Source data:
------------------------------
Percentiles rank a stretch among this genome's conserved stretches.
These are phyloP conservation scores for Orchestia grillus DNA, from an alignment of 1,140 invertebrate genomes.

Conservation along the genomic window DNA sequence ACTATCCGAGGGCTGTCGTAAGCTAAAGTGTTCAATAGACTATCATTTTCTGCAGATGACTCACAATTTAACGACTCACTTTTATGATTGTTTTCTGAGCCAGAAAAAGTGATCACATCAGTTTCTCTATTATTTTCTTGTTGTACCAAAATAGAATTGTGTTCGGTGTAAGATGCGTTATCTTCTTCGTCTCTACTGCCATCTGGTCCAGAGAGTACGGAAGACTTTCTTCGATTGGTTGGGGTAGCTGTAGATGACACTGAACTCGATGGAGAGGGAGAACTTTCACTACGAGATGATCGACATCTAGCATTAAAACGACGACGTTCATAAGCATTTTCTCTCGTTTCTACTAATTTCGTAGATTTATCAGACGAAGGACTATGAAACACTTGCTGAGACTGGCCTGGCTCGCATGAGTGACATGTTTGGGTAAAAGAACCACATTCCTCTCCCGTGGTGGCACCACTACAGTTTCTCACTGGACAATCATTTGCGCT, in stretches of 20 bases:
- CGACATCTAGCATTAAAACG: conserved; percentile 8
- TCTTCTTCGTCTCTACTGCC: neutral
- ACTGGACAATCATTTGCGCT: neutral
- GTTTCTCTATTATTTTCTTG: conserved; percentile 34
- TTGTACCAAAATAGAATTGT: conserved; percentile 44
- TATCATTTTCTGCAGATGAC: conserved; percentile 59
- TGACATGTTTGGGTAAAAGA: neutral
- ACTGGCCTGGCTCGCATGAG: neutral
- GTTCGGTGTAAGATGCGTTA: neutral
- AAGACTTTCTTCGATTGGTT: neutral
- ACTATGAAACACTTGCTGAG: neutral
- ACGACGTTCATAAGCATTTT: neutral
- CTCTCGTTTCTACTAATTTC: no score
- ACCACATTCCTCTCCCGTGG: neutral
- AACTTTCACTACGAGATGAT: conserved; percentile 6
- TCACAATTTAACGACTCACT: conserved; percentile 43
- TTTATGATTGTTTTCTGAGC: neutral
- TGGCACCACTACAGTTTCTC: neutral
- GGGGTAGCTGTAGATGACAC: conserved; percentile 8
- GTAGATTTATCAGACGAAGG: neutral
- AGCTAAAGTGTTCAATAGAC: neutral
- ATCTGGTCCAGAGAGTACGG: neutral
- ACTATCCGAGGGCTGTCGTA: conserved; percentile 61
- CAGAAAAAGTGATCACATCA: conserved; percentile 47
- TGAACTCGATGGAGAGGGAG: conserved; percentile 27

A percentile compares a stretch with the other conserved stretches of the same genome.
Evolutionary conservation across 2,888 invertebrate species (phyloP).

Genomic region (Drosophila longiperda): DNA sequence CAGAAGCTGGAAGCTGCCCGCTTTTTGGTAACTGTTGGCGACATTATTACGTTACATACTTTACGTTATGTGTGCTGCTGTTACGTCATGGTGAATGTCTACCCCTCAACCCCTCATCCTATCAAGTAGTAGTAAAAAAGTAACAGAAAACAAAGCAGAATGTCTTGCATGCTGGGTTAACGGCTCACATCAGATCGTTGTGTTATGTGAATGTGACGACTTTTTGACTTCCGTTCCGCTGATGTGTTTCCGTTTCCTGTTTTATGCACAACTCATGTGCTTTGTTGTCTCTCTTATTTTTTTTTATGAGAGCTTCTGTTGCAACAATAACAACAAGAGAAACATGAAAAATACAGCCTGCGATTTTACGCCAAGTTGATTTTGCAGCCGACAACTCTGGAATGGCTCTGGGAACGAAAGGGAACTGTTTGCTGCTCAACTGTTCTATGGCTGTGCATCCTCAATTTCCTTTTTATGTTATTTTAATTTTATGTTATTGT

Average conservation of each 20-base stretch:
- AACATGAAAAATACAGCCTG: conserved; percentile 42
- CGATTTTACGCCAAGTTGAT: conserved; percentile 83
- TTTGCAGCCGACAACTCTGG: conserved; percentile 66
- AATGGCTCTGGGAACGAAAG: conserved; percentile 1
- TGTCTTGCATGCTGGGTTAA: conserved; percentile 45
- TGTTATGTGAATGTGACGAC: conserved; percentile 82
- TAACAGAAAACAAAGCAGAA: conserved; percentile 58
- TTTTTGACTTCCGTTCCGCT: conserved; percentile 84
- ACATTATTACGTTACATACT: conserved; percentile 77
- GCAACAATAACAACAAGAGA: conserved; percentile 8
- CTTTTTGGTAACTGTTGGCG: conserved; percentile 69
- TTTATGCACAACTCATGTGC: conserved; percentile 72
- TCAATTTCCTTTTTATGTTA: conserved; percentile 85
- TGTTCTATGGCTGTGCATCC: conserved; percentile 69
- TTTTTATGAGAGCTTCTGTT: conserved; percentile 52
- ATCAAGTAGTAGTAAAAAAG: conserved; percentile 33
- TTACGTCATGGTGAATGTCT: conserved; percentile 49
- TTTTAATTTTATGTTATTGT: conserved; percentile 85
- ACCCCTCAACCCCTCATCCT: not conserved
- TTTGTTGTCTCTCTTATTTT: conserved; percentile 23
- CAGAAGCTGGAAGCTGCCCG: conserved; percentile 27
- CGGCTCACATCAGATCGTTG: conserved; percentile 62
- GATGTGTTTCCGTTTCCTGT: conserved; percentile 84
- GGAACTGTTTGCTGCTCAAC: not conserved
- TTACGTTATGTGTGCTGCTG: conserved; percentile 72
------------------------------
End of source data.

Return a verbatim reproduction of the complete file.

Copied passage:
Percentiles rank a stretch among this genome's conserved stretches.
These are phyloP conservation scores for Orchestia grillus DNA, from an alignment of 1,140 invertebrate genomes.

Conservation along the genomic window DNA sequence ACTATCCGAGGGCTGTCGTAAGCTAAAGTGTTCAATAGACTATCATTTTCTGCAGATGACTCACAATTTAACGACTCACTTTTATGATTGTTTTCTGAGCCAGAAAAAGTGATCACATCAGTTTCTCTATTATTTTCTTGTTGTACCAAAATAGAATTGTGTTCGGTGTAAGATGCGTTATCTTCTTCGTCTCTACTGCCATCTGGTCCAGAGAGTACGGAAGACTTTCTTCGATTGGTTGGGGTAGCTGTAGATGACACTGAACTCGATGGAGAGGGAGAACTTTCACTACGAGATGATCGACATCTAGCATTAAAACGACGACGTTCATAAGCATTTTCTCTCGTTTCTACTAATTTCGTAGATTTATCAGACGAAGGACTATGAAACACTTGCTGAGACTGGCCTGGCTCGCATGAGTGACATGTTTGGGTAAAAGAACCACATTCCTCTCCCGTGGTGGCACCACTACAGTTTCTCACTGGACAATCATTTGCGCT, in stretches of 20 bases:
- CGACATCTAGCATTAAAACG: conserved; percentile 8
- TCTTCTTCGTCTCTACTGCC: neutral
- ACTGGACAATCATTTGCGCT: neutral
- GTTTCTCTATTATTTTCTTG: conserved; percentile 34
- TTGTACCAAAATAGAATTGT: conserved; percentile 44
- TATCATTTTCTGCAGATGAC: conserved; percentile 59
- TGACATGTTTGGGTAAAAGA: neutral
- ACTGGCCTGGCTCGCATGAG: neutral
- GTTCGGTGTAAGATGCGTTA: neutral
- AAGACTTTCTTCGATTGGTT: neutral
- ACTATGAAACACTTGCTGAG: neutral
- ACGACGTTCATAAGCATTTT: neutral
- CTCTCGTTTCTACTAATTTC: no score
- ACCACATTCCTCTCCCGTGG: neutral
- AACTTTCACTACGAGATGAT: conserved; percentile 6
- TCACAATTTAACGACTCACT: conserved; percentile 43
- TTTATGATTGTTTTCTGAGC: neutral
- TGGCACCACTACAGTTTCTC: neutral
- GGGGTAGCTGTAGATGACAC: conserved; percentile 8
- GTAGATTTATCAGACGAAGG: neutral
- AGCTAAAGTGTTCAATAGAC: neutral
- ATCTGGTCCAGAGAGTACGG: neutral
- ACTATCCGAGGGCTGTCGTA: conserved; percentile 61
- CAGAAAAAGTGATCACATCA: conserved; percentile 47
- TGAACTCGATGGAGAGGGAG: conserved; percentile 27

A percentile compares a stretch with the other conserved stretches of the same genome.
Evolutionary conservation across 2,888 invertebrate species (phyloP).

Genomic region (Drosophila longiperda): DNA sequence CAGAAGCTGGAAGCTGCCCGCTTTTTGGTAACTGTTGGCGACATTATTACGTTACATACTTTACGTTATGTGTGCTGCTGTTACGTCATGGTGAATGTCTACCCCTCAACCCCTCATCCTATCAAGTAGTAGTAAAAAAGTAACAGAAAACAAAGCAGAATGTCTTGCATGCTGGGTTAACGGCTCACATCAGATCGTTGTGTTATGTGAATGTGACGACTTTTTGACTTCCGTTCCGCTGATGTGTTTCCGTTTCCTGTTTTATGCACAACTCATGTGCTTTGTTGTCTCTCTTATTTTTTTTTATGAGAGCTTCTGTTGCAACAATAACAACAAGAGAAACATGAAAAATACAGCCTGCGATTTTACGCCAAGTTGATTTTGCAGCCGACAACTCTGGAATGGCTCTGGGAACGAAAGGGAACTGTTTGCTGCTCAACTGTTCTATGGCTGTGCATCCTCAATTTCCTTTTTATGTTATTTTAATTTTATGTTATTGT

Average conservation of each 20-base stretch:
- AACATGAAAAATACAGCCTG: conserved; percentile 42
- CGATTTTACGCCAAGTTGAT: conserved; percentile 83
- TTTGCAGCCGACAACTCTGG: conserved; percentile 66
- AATGGCTCTGGGAACGAAAG: conserved; percentile 1
- TGTCTTGCATGCTGGGTTAA: conserved; percentile 45
- TGTTATGTGAATGTGACGAC: conserved; percentile 82
- TAACAGAAAACAAAGCAGAA: conserved; percentile 58
- TTTTTGACTTCCGTTCCGCT: conserved; percentile 84
- ACATTATTACGTTACATACT: conserved; percentile 77
- GCAACAATAACAACAAGAGA: conserved; percentile 8
- CTTTTTGGTAACTGTTGGCG: conserved; percentile 69
- TTTATGCACAACTCATGTGC: conserved; percentile 72
- TCAATTTCCTTTTTATGTTA: conserved; percentile 85
- TGTTCTATGGCTGTGCATCC: conserved; percentile 69
- TTTTTATGAGAGCTTCTGTT: conserved; percentile 52
- ATCAAGTAGTAGTAAAAAAG: conserved; percentile 33
- TTACGTCATGGTGAATGTCT: conserved; percentile 49
- TTTTAATTTTATGTTATTGT: conserved; percentile 85
- ACCCCTCAACCCCTCATCCT: not conserved
- TTTGTTGTCTCTCTTATTTT: conserved; percentile 23
- CAGAAGCTGGAAGCTGCCCG: conserved; percentile 27
- CGGCTCACATCAGATCGTTG: conserved; percentile 62
- GATGTGTTTCCGTTTCCTGT: conserved; percentile 84
- GGAACTGTTTGCTGCTCAAC: not conserved
- TTACGTTATGTGTGCTGCTG: conserved; percentile 72